The Election Commission of Pakistan (ECP) is considering the introduction of electronic voting machines (EVMs) on a limited scale for the upcoming by-polls.
The commission, under its reforms programme, is planning to introduce these machines in parallel with the manual voting method at certain polling stations in any of the four by-polls for provincial assembly seats, an official of the ECP told The Express Tribune.
The commission, last year, invited both local and foreign companies for a demonstration of these machines. Subsequently, machines made by COMSETS, NUST, KRL and a Spanish company were considered the most cost effective and suitable for Pakistan.
The official said the initial idea was to hold some by-polls in one or two constituencies through EVMs as a pilot project but the new acting chief election commissioner (CEC) Justice Shakirullah Jan had opposed the idea considering the literacy rate in the country. The acting CEC directed that electronic voting be conducted at a few specific polling stations of a constituency rather than the entire constituency.
The commission has announced by-polls in Sindh Assembly seat PS-52 Tando Muhammad Khan and Punjab Assembly seat PP-194 Multan on April 26, while by-elections in two more Punjab Assembly seats, PP-243 DG Khan and PP-245 DG Khan will be held on May 7. These two seats fell vacant after two Punjab Assembly members Sardar Zulfiqar Ali Khan Khosa and Muhammad Mohsin Khan Leghari, were elected as Senators earlier this month.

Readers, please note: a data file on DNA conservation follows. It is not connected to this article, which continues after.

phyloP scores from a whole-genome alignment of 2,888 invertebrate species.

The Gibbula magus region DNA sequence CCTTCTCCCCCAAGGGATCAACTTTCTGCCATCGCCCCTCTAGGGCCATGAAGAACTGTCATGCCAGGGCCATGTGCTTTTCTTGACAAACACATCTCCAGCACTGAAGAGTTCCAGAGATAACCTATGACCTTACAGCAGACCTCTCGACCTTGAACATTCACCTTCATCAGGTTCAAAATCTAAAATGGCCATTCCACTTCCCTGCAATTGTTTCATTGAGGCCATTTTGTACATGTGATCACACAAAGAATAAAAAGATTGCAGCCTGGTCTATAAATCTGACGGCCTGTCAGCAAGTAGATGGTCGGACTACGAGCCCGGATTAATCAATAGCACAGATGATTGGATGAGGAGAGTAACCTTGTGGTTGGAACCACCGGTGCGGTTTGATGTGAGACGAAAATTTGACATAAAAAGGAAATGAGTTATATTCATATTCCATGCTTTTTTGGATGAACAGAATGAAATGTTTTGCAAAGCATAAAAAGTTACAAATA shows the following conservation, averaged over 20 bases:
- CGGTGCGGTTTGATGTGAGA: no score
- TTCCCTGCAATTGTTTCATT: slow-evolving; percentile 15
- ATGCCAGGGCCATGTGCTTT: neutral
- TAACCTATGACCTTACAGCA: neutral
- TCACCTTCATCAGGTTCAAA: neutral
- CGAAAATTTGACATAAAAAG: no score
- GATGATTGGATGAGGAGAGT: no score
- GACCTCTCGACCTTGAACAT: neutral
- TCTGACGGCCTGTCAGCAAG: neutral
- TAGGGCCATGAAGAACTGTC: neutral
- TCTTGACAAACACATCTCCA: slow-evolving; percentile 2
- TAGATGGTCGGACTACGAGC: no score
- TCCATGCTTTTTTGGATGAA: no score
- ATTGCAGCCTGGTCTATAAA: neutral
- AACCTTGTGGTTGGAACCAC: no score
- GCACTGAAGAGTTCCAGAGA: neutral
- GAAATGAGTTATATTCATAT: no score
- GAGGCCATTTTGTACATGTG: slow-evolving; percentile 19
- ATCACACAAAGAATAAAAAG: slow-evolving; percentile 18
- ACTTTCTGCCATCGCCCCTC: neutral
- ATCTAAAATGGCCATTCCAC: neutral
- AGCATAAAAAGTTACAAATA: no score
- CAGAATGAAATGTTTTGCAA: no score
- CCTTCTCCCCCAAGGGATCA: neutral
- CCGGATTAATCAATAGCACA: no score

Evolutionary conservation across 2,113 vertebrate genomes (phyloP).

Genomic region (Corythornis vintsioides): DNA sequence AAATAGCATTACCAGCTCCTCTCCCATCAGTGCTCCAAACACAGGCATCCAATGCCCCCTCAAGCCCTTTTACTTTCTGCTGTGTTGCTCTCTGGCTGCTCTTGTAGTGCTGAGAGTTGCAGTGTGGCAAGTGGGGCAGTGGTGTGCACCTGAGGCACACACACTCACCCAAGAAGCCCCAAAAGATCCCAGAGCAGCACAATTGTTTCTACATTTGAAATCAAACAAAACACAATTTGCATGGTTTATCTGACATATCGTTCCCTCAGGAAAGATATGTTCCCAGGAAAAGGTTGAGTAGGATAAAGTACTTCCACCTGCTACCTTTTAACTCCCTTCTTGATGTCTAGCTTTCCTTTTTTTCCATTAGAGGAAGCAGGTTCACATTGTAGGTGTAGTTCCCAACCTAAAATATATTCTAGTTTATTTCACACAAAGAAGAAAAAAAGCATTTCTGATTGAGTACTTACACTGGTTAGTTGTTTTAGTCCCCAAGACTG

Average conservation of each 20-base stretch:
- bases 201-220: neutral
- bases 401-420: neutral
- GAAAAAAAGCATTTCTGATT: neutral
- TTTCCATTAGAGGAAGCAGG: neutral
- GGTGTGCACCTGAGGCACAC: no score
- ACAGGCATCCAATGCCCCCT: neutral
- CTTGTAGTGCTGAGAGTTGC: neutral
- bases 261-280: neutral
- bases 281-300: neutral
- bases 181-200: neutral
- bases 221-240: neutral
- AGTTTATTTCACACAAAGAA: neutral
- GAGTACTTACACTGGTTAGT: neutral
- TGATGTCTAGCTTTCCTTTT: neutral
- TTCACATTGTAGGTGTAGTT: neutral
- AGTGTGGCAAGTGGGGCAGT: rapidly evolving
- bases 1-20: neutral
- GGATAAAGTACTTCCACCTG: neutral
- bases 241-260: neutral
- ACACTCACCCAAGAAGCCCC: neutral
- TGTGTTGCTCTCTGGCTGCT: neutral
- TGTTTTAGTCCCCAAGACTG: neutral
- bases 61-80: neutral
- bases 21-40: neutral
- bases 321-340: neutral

Sindh Assembly seat PS-52 remained vacant due to the disqualification of Pakistan Peoples Party candidate Waheeda Shah.
PP-194 Multan fell vacant due to the resignation of Shahid Mehmood Khan after he joined Imran Khan’s Pakistan Tehreek-e-Insaf.
According to the new plan, it is likely that voting will be conducted through electronic and manual voting at these selected stations and ECP’s technical staff will remain present during the voting process at the venue to assist voters.
Currently, an average 7-8% among the total votes polled are rejected since the voters cannot follow the proper stamping procedure.
In light of this high rejection rate of polled votes, the voters’ ability to operate the EVMs would be the technology’s real test.
When asked which company’s machine would be used in the proposed pilot project, the ECP official said that no final decision has been taken so far. It is likely, however, that a few or all of these companies may be asked to provide their machines and the ECP could test which one among them was more convenient for voters of areas that are among the most remote and least developed regions of the country.
Published in The Express Tribune, March 30th, 2012.
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